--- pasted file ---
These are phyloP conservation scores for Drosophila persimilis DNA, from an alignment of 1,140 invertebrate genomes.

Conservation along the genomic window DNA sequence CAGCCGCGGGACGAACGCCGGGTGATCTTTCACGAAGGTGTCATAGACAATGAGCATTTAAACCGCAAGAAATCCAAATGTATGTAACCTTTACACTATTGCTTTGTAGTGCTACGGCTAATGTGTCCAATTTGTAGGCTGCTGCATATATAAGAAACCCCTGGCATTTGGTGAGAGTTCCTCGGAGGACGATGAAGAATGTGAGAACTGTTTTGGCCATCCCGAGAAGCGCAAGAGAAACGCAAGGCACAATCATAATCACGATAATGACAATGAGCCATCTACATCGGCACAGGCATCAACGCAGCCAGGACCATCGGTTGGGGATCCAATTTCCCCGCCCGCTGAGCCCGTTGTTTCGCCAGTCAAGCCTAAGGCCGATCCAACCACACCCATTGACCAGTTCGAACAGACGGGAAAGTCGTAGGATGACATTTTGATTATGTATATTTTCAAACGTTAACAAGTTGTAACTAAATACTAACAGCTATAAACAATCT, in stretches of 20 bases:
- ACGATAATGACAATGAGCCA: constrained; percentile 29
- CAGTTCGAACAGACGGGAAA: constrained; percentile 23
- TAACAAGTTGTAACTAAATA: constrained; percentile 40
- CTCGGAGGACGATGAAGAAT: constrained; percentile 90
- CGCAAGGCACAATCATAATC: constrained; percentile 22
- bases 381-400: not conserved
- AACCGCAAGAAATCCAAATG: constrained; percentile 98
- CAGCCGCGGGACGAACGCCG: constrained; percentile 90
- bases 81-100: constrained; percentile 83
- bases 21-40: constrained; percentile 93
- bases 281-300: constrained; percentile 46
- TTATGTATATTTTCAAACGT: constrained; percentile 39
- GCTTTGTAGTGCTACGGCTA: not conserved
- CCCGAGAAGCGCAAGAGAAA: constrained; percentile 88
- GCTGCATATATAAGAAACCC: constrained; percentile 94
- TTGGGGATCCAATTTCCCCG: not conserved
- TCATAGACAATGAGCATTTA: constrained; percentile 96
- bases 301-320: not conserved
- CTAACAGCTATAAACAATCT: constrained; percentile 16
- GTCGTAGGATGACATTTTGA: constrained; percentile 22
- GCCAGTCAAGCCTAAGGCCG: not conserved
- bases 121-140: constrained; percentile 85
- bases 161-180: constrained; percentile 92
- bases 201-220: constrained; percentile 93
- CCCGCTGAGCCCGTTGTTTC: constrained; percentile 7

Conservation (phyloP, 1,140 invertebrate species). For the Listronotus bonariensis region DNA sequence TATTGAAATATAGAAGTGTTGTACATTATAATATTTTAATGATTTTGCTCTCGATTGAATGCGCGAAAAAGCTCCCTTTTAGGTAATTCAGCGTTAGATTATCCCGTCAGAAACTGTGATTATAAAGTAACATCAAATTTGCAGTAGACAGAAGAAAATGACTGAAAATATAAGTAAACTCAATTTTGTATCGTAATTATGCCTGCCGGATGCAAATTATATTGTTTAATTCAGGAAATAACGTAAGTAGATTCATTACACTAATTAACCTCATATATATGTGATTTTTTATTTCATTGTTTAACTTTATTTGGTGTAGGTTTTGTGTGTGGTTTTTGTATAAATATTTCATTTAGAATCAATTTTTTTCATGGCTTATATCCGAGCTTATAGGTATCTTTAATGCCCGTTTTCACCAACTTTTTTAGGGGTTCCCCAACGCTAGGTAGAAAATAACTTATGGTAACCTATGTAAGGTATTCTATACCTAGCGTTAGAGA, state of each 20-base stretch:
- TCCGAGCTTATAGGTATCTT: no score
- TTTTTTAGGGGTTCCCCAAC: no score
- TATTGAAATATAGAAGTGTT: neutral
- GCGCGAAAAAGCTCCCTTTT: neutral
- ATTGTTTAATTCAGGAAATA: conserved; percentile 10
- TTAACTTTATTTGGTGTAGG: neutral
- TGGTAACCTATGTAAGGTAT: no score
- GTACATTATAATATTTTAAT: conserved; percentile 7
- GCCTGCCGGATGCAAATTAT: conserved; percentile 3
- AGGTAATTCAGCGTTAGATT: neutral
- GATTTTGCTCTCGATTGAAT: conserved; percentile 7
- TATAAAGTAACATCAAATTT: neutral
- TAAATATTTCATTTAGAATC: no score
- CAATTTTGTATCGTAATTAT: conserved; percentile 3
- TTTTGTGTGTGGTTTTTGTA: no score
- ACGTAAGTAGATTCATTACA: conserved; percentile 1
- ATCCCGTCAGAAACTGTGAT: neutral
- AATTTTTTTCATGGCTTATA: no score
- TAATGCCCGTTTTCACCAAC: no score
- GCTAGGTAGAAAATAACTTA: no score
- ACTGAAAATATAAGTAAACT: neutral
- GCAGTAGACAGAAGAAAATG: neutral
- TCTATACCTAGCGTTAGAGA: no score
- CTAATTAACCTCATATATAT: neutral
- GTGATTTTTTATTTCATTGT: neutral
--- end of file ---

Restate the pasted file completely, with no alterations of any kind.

These are phyloP conservation scores for Drosophila persimilis DNA, from an alignment of 1,140 invertebrate genomes.

Conservation along the genomic window DNA sequence CAGCCGCGGGACGAACGCCGGGTGATCTTTCACGAAGGTGTCATAGACAATGAGCATTTAAACCGCAAGAAATCCAAATGTATGTAACCTTTACACTATTGCTTTGTAGTGCTACGGCTAATGTGTCCAATTTGTAGGCTGCTGCATATATAAGAAACCCCTGGCATTTGGTGAGAGTTCCTCGGAGGACGATGAAGAATGTGAGAACTGTTTTGGCCATCCCGAGAAGCGCAAGAGAAACGCAAGGCACAATCATAATCACGATAATGACAATGAGCCATCTACATCGGCACAGGCATCAACGCAGCCAGGACCATCGGTTGGGGATCCAATTTCCCCGCCCGCTGAGCCCGTTGTTTCGCCAGTCAAGCCTAAGGCCGATCCAACCACACCCATTGACCAGTTCGAACAGACGGGAAAGTCGTAGGATGACATTTTGATTATGTATATTTTCAAACGTTAACAAGTTGTAACTAAATACTAACAGCTATAAACAATCT, in stretches of 20 bases:
- ACGATAATGACAATGAGCCA: constrained; percentile 29
- CAGTTCGAACAGACGGGAAA: constrained; percentile 23
- TAACAAGTTGTAACTAAATA: constrained; percentile 40
- CTCGGAGGACGATGAAGAAT: constrained; percentile 90
- CGCAAGGCACAATCATAATC: constrained; percentile 22
- bases 381-400: not conserved
- AACCGCAAGAAATCCAAATG: constrained; percentile 98
- CAGCCGCGGGACGAACGCCG: constrained; percentile 90
- bases 81-100: constrained; percentile 83
- bases 21-40: constrained; percentile 93
- bases 281-300: constrained; percentile 46
- TTATGTATATTTTCAAACGT: constrained; percentile 39
- GCTTTGTAGTGCTACGGCTA: not conserved
- CCCGAGAAGCGCAAGAGAAA: constrained; percentile 88
- GCTGCATATATAAGAAACCC: constrained; percentile 94
- TTGGGGATCCAATTTCCCCG: not conserved
- TCATAGACAATGAGCATTTA: constrained; percentile 96
- bases 301-320: not conserved
- CTAACAGCTATAAACAATCT: constrained; percentile 16
- GTCGTAGGATGACATTTTGA: constrained; percentile 22
- GCCAGTCAAGCCTAAGGCCG: not conserved
- bases 121-140: constrained; percentile 85
- bases 161-180: constrained; percentile 92
- bases 201-220: constrained; percentile 93
- CCCGCTGAGCCCGTTGTTTC: constrained; percentile 7

Conservation (phyloP, 1,140 invertebrate species). For the Listronotus bonariensis region DNA sequence TATTGAAATATAGAAGTGTTGTACATTATAATATTTTAATGATTTTGCTCTCGATTGAATGCGCGAAAAAGCTCCCTTTTAGGTAATTCAGCGTTAGATTATCCCGTCAGAAACTGTGATTATAAAGTAACATCAAATTTGCAGTAGACAGAAGAAAATGACTGAAAATATAAGTAAACTCAATTTTGTATCGTAATTATGCCTGCCGGATGCAAATTATATTGTTTAATTCAGGAAATAACGTAAGTAGATTCATTACACTAATTAACCTCATATATATGTGATTTTTTATTTCATTGTTTAACTTTATTTGGTGTAGGTTTTGTGTGTGGTTTTTGTATAAATATTTCATTTAGAATCAATTTTTTTCATGGCTTATATCCGAGCTTATAGGTATCTTTAATGCCCGTTTTCACCAACTTTTTTAGGGGTTCCCCAACGCTAGGTAGAAAATAACTTATGGTAACCTATGTAAGGTATTCTATACCTAGCGTTAGAGA, state of each 20-base stretch:
- TCCGAGCTTATAGGTATCTT: no score
- TTTTTTAGGGGTTCCCCAAC: no score
- TATTGAAATATAGAAGTGTT: neutral
- GCGCGAAAAAGCTCCCTTTT: neutral
- ATTGTTTAATTCAGGAAATA: conserved; percentile 10
- TTAACTTTATTTGGTGTAGG: neutral
- TGGTAACCTATGTAAGGTAT: no score
- GTACATTATAATATTTTAAT: conserved; percentile 7
- GCCTGCCGGATGCAAATTAT: conserved; percentile 3
- AGGTAATTCAGCGTTAGATT: neutral
- GATTTTGCTCTCGATTGAAT: conserved; percentile 7
- TATAAAGTAACATCAAATTT: neutral
- TAAATATTTCATTTAGAATC: no score
- CAATTTTGTATCGTAATTAT: conserved; percentile 3
- TTTTGTGTGTGGTTTTTGTA: no score
- ACGTAAGTAGATTCATTACA: conserved; percentile 1
- ATCCCGTCAGAAACTGTGAT: neutral
- AATTTTTTTCATGGCTTATA: no score
- TAATGCCCGTTTTCACCAAC: no score
- GCTAGGTAGAAAATAACTTA: no score
- ACTGAAAATATAAGTAAACT: neutral
- GCAGTAGACAGAAGAAAATG: neutral
- TCTATACCTAGCGTTAGAGA: no score
- CTAATTAACCTCATATATAT: neutral
- GTGATTTTTTATTTCATTGT: neutral